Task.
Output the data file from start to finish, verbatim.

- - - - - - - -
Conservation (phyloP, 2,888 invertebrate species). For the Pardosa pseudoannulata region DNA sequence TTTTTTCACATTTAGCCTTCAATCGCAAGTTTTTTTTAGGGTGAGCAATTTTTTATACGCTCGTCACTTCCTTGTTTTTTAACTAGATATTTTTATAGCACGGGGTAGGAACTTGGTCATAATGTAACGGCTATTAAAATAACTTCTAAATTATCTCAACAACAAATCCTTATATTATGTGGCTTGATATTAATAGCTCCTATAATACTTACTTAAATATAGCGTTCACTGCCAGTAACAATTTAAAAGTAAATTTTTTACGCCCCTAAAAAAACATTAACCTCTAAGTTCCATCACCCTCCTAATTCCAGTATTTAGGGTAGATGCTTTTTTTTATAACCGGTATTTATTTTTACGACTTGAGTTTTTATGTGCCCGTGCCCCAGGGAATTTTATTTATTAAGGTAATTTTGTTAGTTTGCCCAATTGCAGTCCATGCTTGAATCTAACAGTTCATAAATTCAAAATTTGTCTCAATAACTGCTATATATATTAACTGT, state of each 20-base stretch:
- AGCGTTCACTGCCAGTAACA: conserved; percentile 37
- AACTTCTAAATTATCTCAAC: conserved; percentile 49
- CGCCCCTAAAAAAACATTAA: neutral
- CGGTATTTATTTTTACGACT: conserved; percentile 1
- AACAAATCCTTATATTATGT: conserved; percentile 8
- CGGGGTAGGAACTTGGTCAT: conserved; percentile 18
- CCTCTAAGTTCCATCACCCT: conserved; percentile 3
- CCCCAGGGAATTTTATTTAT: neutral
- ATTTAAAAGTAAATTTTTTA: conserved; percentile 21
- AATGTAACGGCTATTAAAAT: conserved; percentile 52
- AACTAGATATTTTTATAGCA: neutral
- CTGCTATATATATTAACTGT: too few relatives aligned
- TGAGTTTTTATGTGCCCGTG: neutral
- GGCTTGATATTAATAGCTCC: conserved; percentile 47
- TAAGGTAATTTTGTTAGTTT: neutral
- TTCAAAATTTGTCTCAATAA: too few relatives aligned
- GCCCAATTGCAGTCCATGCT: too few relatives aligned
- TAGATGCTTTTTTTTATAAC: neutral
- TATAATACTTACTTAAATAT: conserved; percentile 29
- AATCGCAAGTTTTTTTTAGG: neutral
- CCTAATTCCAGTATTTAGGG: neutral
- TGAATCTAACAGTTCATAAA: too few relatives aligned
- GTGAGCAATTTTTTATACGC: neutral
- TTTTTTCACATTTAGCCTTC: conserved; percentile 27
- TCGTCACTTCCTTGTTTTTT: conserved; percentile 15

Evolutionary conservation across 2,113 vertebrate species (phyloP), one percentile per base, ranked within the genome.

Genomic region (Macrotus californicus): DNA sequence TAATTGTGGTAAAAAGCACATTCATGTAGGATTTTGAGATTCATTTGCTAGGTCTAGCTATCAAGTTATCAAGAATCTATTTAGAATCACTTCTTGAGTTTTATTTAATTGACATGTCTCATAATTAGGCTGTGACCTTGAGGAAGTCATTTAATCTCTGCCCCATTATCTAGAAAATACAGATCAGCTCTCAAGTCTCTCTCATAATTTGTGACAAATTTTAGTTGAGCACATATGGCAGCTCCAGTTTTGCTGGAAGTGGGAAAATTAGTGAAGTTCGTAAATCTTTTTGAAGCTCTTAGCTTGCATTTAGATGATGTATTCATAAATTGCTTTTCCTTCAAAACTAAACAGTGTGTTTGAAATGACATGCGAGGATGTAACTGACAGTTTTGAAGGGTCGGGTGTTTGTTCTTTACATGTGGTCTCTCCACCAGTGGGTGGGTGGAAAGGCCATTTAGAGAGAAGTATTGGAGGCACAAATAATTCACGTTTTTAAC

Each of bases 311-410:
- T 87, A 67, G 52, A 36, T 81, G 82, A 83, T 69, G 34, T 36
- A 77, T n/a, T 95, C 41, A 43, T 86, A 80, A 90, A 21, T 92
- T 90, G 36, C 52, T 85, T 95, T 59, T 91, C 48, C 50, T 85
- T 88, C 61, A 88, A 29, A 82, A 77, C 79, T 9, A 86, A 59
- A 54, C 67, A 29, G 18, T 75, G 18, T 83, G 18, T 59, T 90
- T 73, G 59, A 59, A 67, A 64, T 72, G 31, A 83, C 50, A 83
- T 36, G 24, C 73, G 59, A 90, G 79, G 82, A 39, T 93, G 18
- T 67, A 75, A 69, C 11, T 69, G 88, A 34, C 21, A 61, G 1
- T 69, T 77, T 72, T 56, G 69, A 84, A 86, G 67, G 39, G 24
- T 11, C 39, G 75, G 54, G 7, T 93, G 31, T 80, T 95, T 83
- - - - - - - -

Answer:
Conservation (phyloP, 2,888 invertebrate species). For the Pardosa pseudoannulata region DNA sequence TTTTTTCACATTTAGCCTTCAATCGCAAGTTTTTTTTAGGGTGAGCAATTTTTTATACGCTCGTCACTTCCTTGTTTTTTAACTAGATATTTTTATAGCACGGGGTAGGAACTTGGTCATAATGTAACGGCTATTAAAATAACTTCTAAATTATCTCAACAACAAATCCTTATATTATGTGGCTTGATATTAATAGCTCCTATAATACTTACTTAAATATAGCGTTCACTGCCAGTAACAATTTAAAAGTAAATTTTTTACGCCCCTAAAAAAACATTAACCTCTAAGTTCCATCACCCTCCTAATTCCAGTATTTAGGGTAGATGCTTTTTTTTATAACCGGTATTTATTTTTACGACTTGAGTTTTTATGTGCCCGTGCCCCAGGGAATTTTATTTATTAAGGTAATTTTGTTAGTTTGCCCAATTGCAGTCCATGCTTGAATCTAACAGTTCATAAATTCAAAATTTGTCTCAATAACTGCTATATATATTAACTGT, state of each 20-base stretch:
- AGCGTTCACTGCCAGTAACA: conserved; percentile 37
- AACTTCTAAATTATCTCAAC: conserved; percentile 49
- CGCCCCTAAAAAAACATTAA: neutral
- CGGTATTTATTTTTACGACT: conserved; percentile 1
- AACAAATCCTTATATTATGT: conserved; percentile 8
- CGGGGTAGGAACTTGGTCAT: conserved; percentile 18
- CCTCTAAGTTCCATCACCCT: conserved; percentile 3
- CCCCAGGGAATTTTATTTAT: neutral
- ATTTAAAAGTAAATTTTTTA: conserved; percentile 21
- AATGTAACGGCTATTAAAAT: conserved; percentile 52
- AACTAGATATTTTTATAGCA: neutral
- CTGCTATATATATTAACTGT: too few relatives aligned
- TGAGTTTTTATGTGCCCGTG: neutral
- GGCTTGATATTAATAGCTCC: conserved; percentile 47
- TAAGGTAATTTTGTTAGTTT: neutral
- TTCAAAATTTGTCTCAATAA: too few relatives aligned
- GCCCAATTGCAGTCCATGCT: too few relatives aligned
- TAGATGCTTTTTTTTATAAC: neutral
- TATAATACTTACTTAAATAT: conserved; percentile 29
- AATCGCAAGTTTTTTTTAGG: neutral
- CCTAATTCCAGTATTTAGGG: neutral
- TGAATCTAACAGTTCATAAA: too few relatives aligned
- GTGAGCAATTTTTTATACGC: neutral
- TTTTTTCACATTTAGCCTTC: conserved; percentile 27
- TCGTCACTTCCTTGTTTTTT: conserved; percentile 15

Evolutionary conservation across 2,113 vertebrate species (phyloP), one percentile per base, ranked within the genome.

Genomic region (Macrotus californicus): DNA sequence TAATTGTGGTAAAAAGCACATTCATGTAGGATTTTGAGATTCATTTGCTAGGTCTAGCTATCAAGTTATCAAGAATCTATTTAGAATCACTTCTTGAGTTTTATTTAATTGACATGTCTCATAATTAGGCTGTGACCTTGAGGAAGTCATTTAATCTCTGCCCCATTATCTAGAAAATACAGATCAGCTCTCAAGTCTCTCTCATAATTTGTGACAAATTTTAGTTGAGCACATATGGCAGCTCCAGTTTTGCTGGAAGTGGGAAAATTAGTGAAGTTCGTAAATCTTTTTGAAGCTCTTAGCTTGCATTTAGATGATGTATTCATAAATTGCTTTTCCTTCAAAACTAAACAGTGTGTTTGAAATGACATGCGAGGATGTAACTGACAGTTTTGAAGGGTCGGGTGTTTGTTCTTTACATGTGGTCTCTCCACCAGTGGGTGGGTGGAAAGGCCATTTAGAGAGAAGTATTGGAGGCACAAATAATTCACGTTTTTAAC

Each of bases 311-410:
- T 87, A 67, G 52, A 36, T 81, G 82, A 83, T 69, G 34, T 36
- A 77, T n/a, T 95, C 41, A 43, T 86, A 80, A 90, A 21, T 92
- T 90, G 36, C 52, T 85, T 95, T 59, T 91, C 48, C 50, T 85
- T 88, C 61, A 88, A 29, A 82, A 77, C 79, T 9, A 86, A 59
- A 54, C 67, A 29, G 18, T 75, G 18, T 83, G 18, T 59, T 90
- T 73, G 59, A 59, A 67, A 64, T 72, G 31, A 83, C 50, A 83
- T 36, G 24, C 73, G 59, A 90, G 79, G 82, A 39, T 93, G 18
- T 67, A 75, A 69, C 11, T 69, G 88, A 34, C 21, A 61, G 1
- T 69, T 77, T 72, T 56, G 69, A 84, A 86, G 67, G 39, G 24
- T 11, C 39, G 75, G 54, G 7, T 93, G 31, T 80, T 95, T 83